Ten percent of the world’s population (i.e. 100s of millions) live within 100 km of an active volcano. During all explosive volcanic eruptions pyroclastic density currents (PDCs) can form – high temperature mixtures of rock and gas that rapidly flow away from the volcanic vent. These phenomena are the most lethal of all volcanic hazards and are responsible for more than a third of volcanic related fatalities globally. The most common type of pyroclastic density current – block and ash flows (BAFs) occur when lava flows or domes collapse. These collapses and BAFs often occur repeatedly during times of volcanic unrest and thus cause prolonged evacuation orders and community disruption.
We currently lack adequate knowledge of the underlying flow physics to accurately forecast these flows, thus any hazard maps and mitigation strategies currently produced are inherently limited. To improve our model forecasts, we need to understand the complex internal flow dynamics within these ‘opaque’ and hazardous flows. A key knowledge gap, specifically to be addressed by this project, is determining how ambient cold air is entrained into BAFs during their transport. This entrained air leads to enhanced flow mobility (increasing flow runout distances) and modifies their thermal structure (changing their impact).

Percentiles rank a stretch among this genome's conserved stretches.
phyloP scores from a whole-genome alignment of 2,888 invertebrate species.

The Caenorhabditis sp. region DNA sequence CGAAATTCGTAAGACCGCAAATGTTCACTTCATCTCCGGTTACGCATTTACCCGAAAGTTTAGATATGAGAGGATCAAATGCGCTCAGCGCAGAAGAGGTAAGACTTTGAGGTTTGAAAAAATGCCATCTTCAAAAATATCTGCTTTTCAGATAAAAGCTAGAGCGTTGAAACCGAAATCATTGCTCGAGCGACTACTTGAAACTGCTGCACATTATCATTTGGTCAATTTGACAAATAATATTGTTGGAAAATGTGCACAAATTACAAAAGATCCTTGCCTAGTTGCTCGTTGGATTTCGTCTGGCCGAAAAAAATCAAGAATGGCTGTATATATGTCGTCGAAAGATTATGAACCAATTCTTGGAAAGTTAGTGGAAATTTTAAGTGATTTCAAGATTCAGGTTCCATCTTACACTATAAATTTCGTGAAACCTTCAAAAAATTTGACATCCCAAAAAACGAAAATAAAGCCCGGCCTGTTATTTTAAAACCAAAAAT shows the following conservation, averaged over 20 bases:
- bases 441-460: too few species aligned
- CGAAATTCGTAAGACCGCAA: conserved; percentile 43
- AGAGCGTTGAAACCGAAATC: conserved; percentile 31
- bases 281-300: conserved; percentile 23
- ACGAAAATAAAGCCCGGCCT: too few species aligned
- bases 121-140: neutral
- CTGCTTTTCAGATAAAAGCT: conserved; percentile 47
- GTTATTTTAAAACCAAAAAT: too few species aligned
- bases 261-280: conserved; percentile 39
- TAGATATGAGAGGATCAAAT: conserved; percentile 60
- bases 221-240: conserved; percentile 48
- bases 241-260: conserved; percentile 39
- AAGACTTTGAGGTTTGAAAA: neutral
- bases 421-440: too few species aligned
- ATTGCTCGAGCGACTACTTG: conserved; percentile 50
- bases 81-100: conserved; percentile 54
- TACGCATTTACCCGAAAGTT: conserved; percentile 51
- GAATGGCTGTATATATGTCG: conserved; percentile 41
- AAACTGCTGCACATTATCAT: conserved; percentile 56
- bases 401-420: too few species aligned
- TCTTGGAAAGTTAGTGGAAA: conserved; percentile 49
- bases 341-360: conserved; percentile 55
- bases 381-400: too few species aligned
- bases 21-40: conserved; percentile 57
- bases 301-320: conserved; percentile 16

Within this project you will (1) have the opportunity to conduct fieldwork on Mt Meager, Canada to unravel the range of particle properties transported within natural BAFs; (2) perform laboratory experiments to understand how, and the rates at which, ambient air is entrained; (3) calculate the thermal evolution of BAFs and resulting temperature profiles; (4) integrate this new quantitative flow knowledge into volcanic hazard maps in partnership with Natural Resources Canada.
Candidates shall be good honours graduates in appropriate subject areas, of a recognised university or comparable university, or persons holding equivalent qualifications who show evidence of exceptional ability, or who have demonstrated their ability in graduate studies.
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